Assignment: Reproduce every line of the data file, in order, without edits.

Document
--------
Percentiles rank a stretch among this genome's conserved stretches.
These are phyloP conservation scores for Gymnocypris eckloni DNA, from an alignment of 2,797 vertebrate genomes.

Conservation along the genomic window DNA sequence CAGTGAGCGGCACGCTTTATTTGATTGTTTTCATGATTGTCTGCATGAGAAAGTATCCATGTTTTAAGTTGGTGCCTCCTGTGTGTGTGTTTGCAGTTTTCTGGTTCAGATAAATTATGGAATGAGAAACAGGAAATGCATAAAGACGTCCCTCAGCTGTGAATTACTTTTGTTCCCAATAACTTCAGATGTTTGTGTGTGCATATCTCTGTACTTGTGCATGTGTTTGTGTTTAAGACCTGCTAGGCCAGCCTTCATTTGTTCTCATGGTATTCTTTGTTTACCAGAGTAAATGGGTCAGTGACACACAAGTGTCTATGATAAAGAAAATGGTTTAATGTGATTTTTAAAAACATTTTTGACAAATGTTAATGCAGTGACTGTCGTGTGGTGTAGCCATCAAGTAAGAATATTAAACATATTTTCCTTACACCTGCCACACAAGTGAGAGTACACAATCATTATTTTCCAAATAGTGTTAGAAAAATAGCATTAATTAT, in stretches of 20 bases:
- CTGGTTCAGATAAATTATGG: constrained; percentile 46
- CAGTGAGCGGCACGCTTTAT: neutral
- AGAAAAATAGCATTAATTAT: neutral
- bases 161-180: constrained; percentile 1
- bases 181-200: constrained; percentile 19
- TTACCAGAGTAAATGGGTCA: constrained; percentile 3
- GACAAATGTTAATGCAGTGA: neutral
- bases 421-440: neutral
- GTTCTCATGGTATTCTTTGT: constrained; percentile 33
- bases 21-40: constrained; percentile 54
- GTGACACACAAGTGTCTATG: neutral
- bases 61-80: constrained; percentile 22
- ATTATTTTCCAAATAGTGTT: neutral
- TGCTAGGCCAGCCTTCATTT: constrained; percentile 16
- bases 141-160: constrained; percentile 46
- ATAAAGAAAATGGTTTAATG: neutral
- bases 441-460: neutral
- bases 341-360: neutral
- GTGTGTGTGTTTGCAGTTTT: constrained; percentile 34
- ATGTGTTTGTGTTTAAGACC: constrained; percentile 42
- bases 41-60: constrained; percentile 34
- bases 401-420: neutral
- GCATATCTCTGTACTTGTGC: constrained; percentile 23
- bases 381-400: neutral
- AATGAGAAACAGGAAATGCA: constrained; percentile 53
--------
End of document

Percentiles rank a stretch among this genome's conserved stretches.
These are phyloP conservation scores for Gymnocypris eckloni DNA, from an alignment of 2,797 vertebrate genomes.

Conservation along the genomic window DNA sequence CAGTGAGCGGCACGCTTTATTTGATTGTTTTCATGATTGTCTGCATGAGAAAGTATCCATGTTTTAAGTTGGTGCCTCCTGTGTGTGTGTTTGCAGTTTTCTGGTTCAGATAAATTATGGAATGAGAAACAGGAAATGCATAAAGACGTCCCTCAGCTGTGAATTACTTTTGTTCCCAATAACTTCAGATGTTTGTGTGTGCATATCTCTGTACTTGTGCATGTGTTTGTGTTTAAGACCTGCTAGGCCAGCCTTCATTTGTTCTCATGGTATTCTTTGTTTACCAGAGTAAATGGGTCAGTGACACACAAGTGTCTATGATAAAGAAAATGGTTTAATGTGATTTTTAAAAACATTTTTGACAAATGTTAATGCAGTGACTGTCGTGTGGTGTAGCCATCAAGTAAGAATATTAAACATATTTTCCTTACACCTGCCACACAAGTGAGAGTACACAATCATTATTTTCCAAATAGTGTTAGAAAAATAGCATTAATTAT, in stretches of 20 bases:
- CTGGTTCAGATAAATTATGG: constrained; percentile 46
- CAGTGAGCGGCACGCTTTAT: neutral
- AGAAAAATAGCATTAATTAT: neutral
- bases 161-180: constrained; percentile 1
- bases 181-200: constrained; percentile 19
- TTACCAGAGTAAATGGGTCA: constrained; percentile 3
- GACAAATGTTAATGCAGTGA: neutral
- bases 421-440: neutral
- GTTCTCATGGTATTCTTTGT: constrained; percentile 33
- bases 21-40: constrained; percentile 54
- GTGACACACAAGTGTCTATG: neutral
- bases 61-80: constrained; percentile 22
- ATTATTTTCCAAATAGTGTT: neutral
- TGCTAGGCCAGCCTTCATTT: constrained; percentile 16
- bases 141-160: constrained; percentile 46
- ATAAAGAAAATGGTTTAATG: neutral
- bases 441-460: neutral
- bases 341-360: neutral
- GTGTGTGTGTTTGCAGTTTT: constrained; percentile 34
- ATGTGTTTGTGTTTAAGACC: constrained; percentile 42
- bases 41-60: constrained; percentile 34
- bases 401-420: neutral
- GCATATCTCTGTACTTGTGC: constrained; percentile 23
- bases 381-400: neutral
- AATGAGAAACAGGAAATGCA: constrained; percentile 53